Energy news in brief

** Divers at the site of an ongoing oil spill that appeared in the Gulf of Mexico after Hurricane Ida have identified the apparent source as one-foot diameter pipeline displaced from a trench on the ocean floor and broken open. Talos Energy, the Houston-based company currently paying for the cleanup, said in a statement issued Sunday evening that the busted pipeline does not belong to them.

** The Biden administration’s plan to open tens of millions of acres in the Gulf of Mexico for oil and gas exploration drew a lawsuit from the environmental group Earthjustice on behalf of dour environmental groups. The lawsuit says the environmental analysis is flawed and violated federal law.

** Hurricane Ida’s damage to the Port Fourchon in Louisiana wasn’t as great as initially feared. The hub supports the Gulf of Mexico’s deepwater offshore oil and gas industry and is expected to be back in operation in the near future.

** Ohio lawmakers might soon follow in the foot-steps of Oklahoma’s legislature in targeting and fining railroad companies for blocking railroad crossings in the state. Some Ohio legislators propose legislation to file rail companies as much as $10,000.

**  Chevron Corp is preparing to defend itself against a potential challenge from activist investors and met with representatives of the pro-environment fund at the center of similar events at Exxon earlier this year, the Wall Street Journal reported, citing people familiar with the matter.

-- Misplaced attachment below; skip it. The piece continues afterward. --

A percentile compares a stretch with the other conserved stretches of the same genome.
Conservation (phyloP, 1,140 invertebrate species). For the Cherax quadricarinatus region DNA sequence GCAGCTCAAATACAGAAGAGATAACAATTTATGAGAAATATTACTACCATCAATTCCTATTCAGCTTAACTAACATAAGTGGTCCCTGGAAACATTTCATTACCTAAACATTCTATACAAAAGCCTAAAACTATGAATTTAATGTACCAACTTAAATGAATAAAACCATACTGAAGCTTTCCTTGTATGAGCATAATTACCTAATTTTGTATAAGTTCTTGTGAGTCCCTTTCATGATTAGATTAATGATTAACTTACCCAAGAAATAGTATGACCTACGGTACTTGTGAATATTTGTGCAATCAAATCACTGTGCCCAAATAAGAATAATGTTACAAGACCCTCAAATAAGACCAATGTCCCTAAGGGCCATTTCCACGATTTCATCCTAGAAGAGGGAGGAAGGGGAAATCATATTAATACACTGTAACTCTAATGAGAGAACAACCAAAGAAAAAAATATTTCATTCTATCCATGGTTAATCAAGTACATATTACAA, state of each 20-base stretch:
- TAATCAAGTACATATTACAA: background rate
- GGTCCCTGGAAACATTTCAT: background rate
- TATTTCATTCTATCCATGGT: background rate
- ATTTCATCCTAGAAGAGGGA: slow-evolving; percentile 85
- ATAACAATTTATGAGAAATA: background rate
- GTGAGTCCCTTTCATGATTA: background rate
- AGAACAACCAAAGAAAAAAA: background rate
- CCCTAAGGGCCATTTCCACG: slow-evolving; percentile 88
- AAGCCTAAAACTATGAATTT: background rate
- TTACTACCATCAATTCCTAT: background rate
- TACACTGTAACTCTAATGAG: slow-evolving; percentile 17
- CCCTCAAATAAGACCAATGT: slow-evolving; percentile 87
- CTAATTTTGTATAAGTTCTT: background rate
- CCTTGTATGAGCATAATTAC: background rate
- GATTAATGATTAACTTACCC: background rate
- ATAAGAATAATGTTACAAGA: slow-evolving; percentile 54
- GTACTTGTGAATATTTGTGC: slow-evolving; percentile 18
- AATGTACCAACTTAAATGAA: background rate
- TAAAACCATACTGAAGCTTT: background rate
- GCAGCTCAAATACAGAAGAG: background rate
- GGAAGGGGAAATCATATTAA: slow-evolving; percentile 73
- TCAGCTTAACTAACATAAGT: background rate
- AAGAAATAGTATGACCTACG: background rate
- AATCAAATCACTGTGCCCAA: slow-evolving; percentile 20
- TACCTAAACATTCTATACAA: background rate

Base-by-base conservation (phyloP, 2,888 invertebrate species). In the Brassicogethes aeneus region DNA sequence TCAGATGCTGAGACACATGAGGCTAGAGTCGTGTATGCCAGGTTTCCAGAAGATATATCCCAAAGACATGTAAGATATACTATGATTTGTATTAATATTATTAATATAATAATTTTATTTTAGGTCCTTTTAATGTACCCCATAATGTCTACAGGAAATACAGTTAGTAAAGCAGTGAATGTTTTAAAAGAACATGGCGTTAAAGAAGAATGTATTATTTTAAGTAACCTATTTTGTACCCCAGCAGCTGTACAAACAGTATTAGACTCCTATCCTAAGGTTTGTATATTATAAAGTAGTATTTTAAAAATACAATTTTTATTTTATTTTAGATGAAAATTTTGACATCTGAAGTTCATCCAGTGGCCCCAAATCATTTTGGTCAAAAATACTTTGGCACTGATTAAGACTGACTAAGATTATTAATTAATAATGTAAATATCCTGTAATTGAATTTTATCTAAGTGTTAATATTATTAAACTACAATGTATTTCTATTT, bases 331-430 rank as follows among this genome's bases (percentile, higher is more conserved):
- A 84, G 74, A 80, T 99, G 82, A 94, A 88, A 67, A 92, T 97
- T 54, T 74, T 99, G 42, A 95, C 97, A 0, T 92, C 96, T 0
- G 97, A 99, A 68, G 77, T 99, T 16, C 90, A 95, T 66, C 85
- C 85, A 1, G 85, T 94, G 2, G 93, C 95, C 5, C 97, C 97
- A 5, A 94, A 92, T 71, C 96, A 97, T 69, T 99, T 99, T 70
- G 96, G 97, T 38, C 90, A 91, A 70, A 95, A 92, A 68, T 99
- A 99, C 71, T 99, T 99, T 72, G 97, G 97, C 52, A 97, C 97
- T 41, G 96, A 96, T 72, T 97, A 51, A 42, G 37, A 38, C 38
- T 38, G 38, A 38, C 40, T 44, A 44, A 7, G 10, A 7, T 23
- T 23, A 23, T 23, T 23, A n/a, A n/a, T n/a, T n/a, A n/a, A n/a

** New York Democratic congresswoman Alexandria Ocasio-Cortez blames West Virginia Sen. Joe Manchin for some of the flooding deaths in New York City caused by Tropical Storm Ida. She accused him of meeting with Exxon to write “bipartisan” fossil fuel bills.

**  Sen. Joe Manchin (D-W.Va.) is calling for a “pause” in senior Democrats’ plan to move a $3.5 trillion package that would include major clean energy and climate measures.

** The worldwide chip shortage prompted GM to pause pickup truck production at 8 of its 15 North American assembly plants over the next two weeks. Ford is doing the same at its Kansas City Assembly Plant and reducing shifts at two other truck plants in Michigan and Kentucky.

** The United States secured a victory at the World Trade Organization in a case brought by China over U.S. measures to limit the import of solar panel cells. A three-person WTO panel rejected all four of China’s claims and said that the measures did not breach global trade rules.

** The last section of the Nord Stream 2 gas pipeline has been welded into place, its operator said on Monday, meaning the two long stretches of the pipe can now be joined to complete the Baltic subsea link.

** Britain has fired up two coal units at one of its power plants to help keep up with energy supply demands.

** France’s Total will build four giant energy projects in southern Iraq under a $27 billion deal signed in Baghdad on Sunday, the country’s oil minister said. The company will start with an initial investment of $10 billion, CEO Patrick Pouyanne said at the signing ceremony, adding that engineering work will start “immediately”.

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